Use this URL to cite or link to this record in EThOS: http://ethos.bl.uk/OrderDetails.do?uin=uk.bl.ethos.511309
Title: Medical robots for MRI guided diagnosis and therapy
Author: Tse, Tsz Ho
Awarding Body: Imperial College London
Current Institution: Imperial College London
Date of Award: 2009
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Abstract:
Magnetic Resonance Imaging (MRI) provides the capability of imaging tissue with fine resolution and superior soft tissue contrast, when compared with conventional ultrasound and CT imaging, which makes it an important tool for clinicians to perform more accurate diagnosis and image guided therapy. Medical robotic devices combining the high resolution anatomical images with real-time navigation, are ideal for precise and repeatable interventions. Despite these advantages, the MR environment imposes constraints on mechatronic devices operating within it. This thesis presents a study on the design and development of robotic systems for particular MR interventions, in which the issue of testing the MR compatibility of mechatronic components, actuation control, kinematics and workspace analysis, and mechanical and electrical design of the robot have been investigated. Two types of robotic systems have therefore been developed and evaluated along the above aspects. (i) A device for MR guided transrectal prostate biopsy: The system was designed from components which are proven to be MR compatible, actuated by pneumatic motors and ultrasonic motors, and tracked by optical position sensors and ducial markers. Clinical trials have been performed with the device on three patients, and the results reported have demonstrated its capability to perform needle positioning under MR guidance, with a procedure time of around 40mins and with no compromised image quality, which achieved our system speci cations. (ii) Limb positioning devices to facilitate the magic angle effect for diagnosis of tendinous injuries: Two systems were designed particularly for lower and upper limb positioning, which are actuated and tracked by the similar methods as the first device. A group of volunteers were recruited to conduct tests to verify the functionality of the systems. The results demonstrate the clear enhancement of the image quality with an increase in signal intensity up to 24 times in the tendon tissue caused by the magic angle effect, showing the feasibility of the proposed devices to be applied in clinical diagnosis.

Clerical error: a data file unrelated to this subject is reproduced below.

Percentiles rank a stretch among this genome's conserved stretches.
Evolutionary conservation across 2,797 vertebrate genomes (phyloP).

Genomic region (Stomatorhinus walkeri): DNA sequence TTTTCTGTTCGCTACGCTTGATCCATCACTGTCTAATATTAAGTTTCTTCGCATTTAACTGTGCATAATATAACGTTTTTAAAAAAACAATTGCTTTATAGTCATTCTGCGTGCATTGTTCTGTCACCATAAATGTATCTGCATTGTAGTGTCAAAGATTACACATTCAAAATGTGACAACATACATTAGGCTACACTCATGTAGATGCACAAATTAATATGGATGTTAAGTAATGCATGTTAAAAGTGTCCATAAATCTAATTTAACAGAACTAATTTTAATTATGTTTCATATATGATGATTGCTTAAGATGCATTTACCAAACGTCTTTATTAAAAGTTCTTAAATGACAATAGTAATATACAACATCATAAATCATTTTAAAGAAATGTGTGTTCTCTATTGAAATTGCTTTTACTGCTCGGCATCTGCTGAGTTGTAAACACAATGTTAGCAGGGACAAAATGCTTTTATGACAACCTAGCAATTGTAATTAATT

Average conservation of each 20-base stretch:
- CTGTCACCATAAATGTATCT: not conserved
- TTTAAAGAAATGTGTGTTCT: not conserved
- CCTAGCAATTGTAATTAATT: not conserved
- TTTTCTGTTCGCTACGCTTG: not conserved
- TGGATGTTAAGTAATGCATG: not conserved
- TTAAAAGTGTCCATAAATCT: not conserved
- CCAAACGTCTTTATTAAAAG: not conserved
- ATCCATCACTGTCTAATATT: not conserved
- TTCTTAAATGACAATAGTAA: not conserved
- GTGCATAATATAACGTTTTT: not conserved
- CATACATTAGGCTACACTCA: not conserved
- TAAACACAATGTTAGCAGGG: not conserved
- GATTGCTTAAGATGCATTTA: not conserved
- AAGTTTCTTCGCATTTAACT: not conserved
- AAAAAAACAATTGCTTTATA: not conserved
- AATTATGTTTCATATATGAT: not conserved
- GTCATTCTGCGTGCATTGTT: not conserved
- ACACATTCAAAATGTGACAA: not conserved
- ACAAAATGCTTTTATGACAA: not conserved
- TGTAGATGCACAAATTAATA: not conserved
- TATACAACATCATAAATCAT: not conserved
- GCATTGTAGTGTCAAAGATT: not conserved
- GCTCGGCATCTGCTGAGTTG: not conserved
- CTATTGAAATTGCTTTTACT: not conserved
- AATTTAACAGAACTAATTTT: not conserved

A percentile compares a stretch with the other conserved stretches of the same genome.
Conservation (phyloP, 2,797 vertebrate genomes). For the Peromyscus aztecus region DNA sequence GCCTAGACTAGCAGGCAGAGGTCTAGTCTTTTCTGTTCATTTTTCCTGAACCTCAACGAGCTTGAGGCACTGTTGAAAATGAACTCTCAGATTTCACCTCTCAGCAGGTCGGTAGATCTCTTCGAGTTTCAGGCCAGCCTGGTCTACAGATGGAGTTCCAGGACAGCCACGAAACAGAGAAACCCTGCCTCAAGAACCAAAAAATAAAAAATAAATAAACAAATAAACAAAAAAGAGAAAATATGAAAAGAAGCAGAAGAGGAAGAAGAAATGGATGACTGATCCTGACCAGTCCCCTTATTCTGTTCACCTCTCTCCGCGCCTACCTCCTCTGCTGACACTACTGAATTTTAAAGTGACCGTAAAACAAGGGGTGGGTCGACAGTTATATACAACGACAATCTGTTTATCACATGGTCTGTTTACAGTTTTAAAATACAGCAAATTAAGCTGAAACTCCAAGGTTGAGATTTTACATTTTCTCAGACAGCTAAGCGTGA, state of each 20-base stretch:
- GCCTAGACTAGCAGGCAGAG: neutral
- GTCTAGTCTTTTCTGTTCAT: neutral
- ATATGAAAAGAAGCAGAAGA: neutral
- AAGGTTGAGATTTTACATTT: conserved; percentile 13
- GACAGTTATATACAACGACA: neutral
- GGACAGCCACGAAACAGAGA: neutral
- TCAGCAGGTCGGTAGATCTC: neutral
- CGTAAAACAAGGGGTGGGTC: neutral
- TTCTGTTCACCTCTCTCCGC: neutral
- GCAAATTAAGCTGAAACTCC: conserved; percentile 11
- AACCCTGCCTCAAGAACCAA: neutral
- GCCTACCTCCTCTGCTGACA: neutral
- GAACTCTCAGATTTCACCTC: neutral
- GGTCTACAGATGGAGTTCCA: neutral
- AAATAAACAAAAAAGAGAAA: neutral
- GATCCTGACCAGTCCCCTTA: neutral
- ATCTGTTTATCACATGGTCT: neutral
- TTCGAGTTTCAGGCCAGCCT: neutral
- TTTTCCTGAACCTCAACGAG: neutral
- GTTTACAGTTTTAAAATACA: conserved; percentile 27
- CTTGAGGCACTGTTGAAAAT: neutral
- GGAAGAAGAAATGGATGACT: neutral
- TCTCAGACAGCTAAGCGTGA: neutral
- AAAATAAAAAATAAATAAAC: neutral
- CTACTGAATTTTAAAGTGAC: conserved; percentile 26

Supervisor: Young, Ian ; Lamperth, Michael Sponsor: Not available
Qualification Name: Thesis (Ph.D.) Qualification Level: Doctoral
EThOS ID: uk.bl.ethos.511309  DOI: Not available
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